The pasture paddocks in the Barossa Improved Grazing Group’s Pasture Challenge Project will be judged during an upcoming pasture walk on Friday, September 19.
The Challenge is funded by the Department of Environment, Water and Natural Resources, to promote the sustainable improvement of pasture paddocks in the Barossa region. Five local producer groups (Angaston Ag Bureau, Koonunga Ag Bureau, Barossa Mid North Dairy Discussion Group, Mt Pleasant Beef Group and North Rhine Sheep Group) have been competing against each other to improve their pastures throughout the 2014 growing season.
BIGG technical facilitator Brett Nietschke says the pasture challenge has been a great success for the group.
“We’ve had some friendly competition between our members, with each producer group striving to improve their pasture, and the result is we’ve and been able to learn a great deal about different strategies for sustainable pasture improvement,” he said.
The pasture walk will be held on Friday, September 19, to visit each of the Pasture Challenge paddocks to showcase how they have been improved, starting at Ebenezer at 12.30pm and finishing at Flaxman Valley at 5pm. The walk will include a visit to BIGG’s MLA-funded trial site at Eden Valley, which is investigating the effect of root diseases on the productivity of sub-clover pasture.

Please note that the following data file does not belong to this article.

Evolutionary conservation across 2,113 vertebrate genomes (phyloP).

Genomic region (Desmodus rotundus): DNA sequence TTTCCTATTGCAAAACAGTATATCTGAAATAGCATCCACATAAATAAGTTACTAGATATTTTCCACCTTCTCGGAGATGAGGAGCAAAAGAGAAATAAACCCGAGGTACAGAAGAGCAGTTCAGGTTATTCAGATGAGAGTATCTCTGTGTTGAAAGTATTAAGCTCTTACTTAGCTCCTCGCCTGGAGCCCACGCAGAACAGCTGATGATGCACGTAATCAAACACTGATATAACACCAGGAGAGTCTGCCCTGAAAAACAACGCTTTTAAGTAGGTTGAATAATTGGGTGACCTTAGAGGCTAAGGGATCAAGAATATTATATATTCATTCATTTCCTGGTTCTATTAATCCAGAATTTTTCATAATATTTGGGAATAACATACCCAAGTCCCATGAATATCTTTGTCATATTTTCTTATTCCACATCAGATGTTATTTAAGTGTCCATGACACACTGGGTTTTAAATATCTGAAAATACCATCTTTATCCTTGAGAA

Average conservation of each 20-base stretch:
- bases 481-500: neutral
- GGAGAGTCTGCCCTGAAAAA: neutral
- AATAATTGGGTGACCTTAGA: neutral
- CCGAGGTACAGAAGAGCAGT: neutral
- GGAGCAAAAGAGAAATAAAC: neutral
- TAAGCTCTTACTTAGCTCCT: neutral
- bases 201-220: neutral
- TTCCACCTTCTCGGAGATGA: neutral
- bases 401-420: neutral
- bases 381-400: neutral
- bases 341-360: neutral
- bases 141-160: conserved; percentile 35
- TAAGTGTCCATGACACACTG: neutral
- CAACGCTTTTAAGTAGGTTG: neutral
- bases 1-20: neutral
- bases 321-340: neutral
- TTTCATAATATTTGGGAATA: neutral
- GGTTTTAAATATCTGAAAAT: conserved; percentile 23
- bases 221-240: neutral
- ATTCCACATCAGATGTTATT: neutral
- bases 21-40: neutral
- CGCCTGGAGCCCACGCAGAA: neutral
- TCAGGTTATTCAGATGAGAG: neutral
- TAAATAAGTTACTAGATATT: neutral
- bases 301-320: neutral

“We’re lucky that we have so many great projects going on at the moment so that while we’re judging the pasture challenge we can also show producers where we’re at with our sub-clover root disease project, and talk about our soil moisture monitoring project and our new project looking at recovery of native pastures following the Eden Valley bushfire.
“As part of the Pasture Walk, consultant Tim Prance will judge each of the Barossa Pasture Challenge paddocks, and we’ll be awarding various prizes at the end of the day. The prizes have been kindly sponsored by Heritage Seeds, Nufarm, Farmer Johns and Coopers Farm Supplies and will include awards for the most productive pasture, the most improved pasture and the most profitable pasture”.